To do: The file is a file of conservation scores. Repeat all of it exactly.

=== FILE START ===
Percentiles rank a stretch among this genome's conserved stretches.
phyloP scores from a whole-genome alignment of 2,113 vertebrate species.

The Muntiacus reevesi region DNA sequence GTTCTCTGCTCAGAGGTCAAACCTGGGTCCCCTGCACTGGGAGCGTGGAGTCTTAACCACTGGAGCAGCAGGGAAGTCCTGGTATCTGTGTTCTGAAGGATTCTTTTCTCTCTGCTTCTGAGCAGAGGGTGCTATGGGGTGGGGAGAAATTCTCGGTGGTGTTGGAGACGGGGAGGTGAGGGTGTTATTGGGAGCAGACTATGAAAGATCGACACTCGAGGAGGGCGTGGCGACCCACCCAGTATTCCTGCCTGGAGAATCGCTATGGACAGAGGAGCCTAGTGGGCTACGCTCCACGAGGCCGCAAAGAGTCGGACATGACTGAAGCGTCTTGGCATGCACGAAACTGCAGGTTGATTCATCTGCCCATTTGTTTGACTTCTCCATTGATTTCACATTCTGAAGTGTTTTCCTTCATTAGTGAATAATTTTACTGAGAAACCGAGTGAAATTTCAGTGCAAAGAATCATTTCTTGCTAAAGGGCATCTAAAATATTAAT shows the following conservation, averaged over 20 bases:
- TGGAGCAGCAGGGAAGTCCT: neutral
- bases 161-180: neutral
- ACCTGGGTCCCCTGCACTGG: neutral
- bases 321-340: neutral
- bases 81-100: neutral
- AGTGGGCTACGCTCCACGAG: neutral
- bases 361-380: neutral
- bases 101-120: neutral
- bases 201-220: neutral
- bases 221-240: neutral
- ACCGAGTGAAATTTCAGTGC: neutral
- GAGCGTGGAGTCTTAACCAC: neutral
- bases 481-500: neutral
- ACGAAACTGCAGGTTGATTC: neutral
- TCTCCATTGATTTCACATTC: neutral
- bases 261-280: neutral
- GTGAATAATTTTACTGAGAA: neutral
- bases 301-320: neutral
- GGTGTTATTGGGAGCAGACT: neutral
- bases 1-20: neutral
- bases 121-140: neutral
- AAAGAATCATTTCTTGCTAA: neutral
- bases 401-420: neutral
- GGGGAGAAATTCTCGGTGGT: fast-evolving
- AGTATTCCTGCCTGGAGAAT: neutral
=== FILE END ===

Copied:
Percentiles rank a stretch among this genome's conserved stretches.
phyloP scores from a whole-genome alignment of 2,113 vertebrate species.

The Muntiacus reevesi region DNA sequence GTTCTCTGCTCAGAGGTCAAACCTGGGTCCCCTGCACTGGGAGCGTGGAGTCTTAACCACTGGAGCAGCAGGGAAGTCCTGGTATCTGTGTTCTGAAGGATTCTTTTCTCTCTGCTTCTGAGCAGAGGGTGCTATGGGGTGGGGAGAAATTCTCGGTGGTGTTGGAGACGGGGAGGTGAGGGTGTTATTGGGAGCAGACTATGAAAGATCGACACTCGAGGAGGGCGTGGCGACCCACCCAGTATTCCTGCCTGGAGAATCGCTATGGACAGAGGAGCCTAGTGGGCTACGCTCCACGAGGCCGCAAAGAGTCGGACATGACTGAAGCGTCTTGGCATGCACGAAACTGCAGGTTGATTCATCTGCCCATTTGTTTGACTTCTCCATTGATTTCACATTCTGAAGTGTTTTCCTTCATTAGTGAATAATTTTACTGAGAAACCGAGTGAAATTTCAGTGCAAAGAATCATTTCTTGCTAAAGGGCATCTAAAATATTAAT shows the following conservation, averaged over 20 bases:
- TGGAGCAGCAGGGAAGTCCT: neutral
- bases 161-180: neutral
- ACCTGGGTCCCCTGCACTGG: neutral
- bases 321-340: neutral
- bases 81-100: neutral
- AGTGGGCTACGCTCCACGAG: neutral
- bases 361-380: neutral
- bases 101-120: neutral
- bases 201-220: neutral
- bases 221-240: neutral
- ACCGAGTGAAATTTCAGTGC: neutral
- GAGCGTGGAGTCTTAACCAC: neutral
- bases 481-500: neutral
- ACGAAACTGCAGGTTGATTC: neutral
- TCTCCATTGATTTCACATTC: neutral
- bases 261-280: neutral
- GTGAATAATTTTACTGAGAA: neutral
- bases 301-320: neutral
- GGTGTTATTGGGAGCAGACT: neutral
- bases 1-20: neutral
- bases 121-140: neutral
- AAAGAATCATTTCTTGCTAA: neutral
- bases 401-420: neutral
- GGGGAGAAATTCTCGGTGGT: fast-evolving
- AGTATTCCTGCCTGGAGAAT: neutral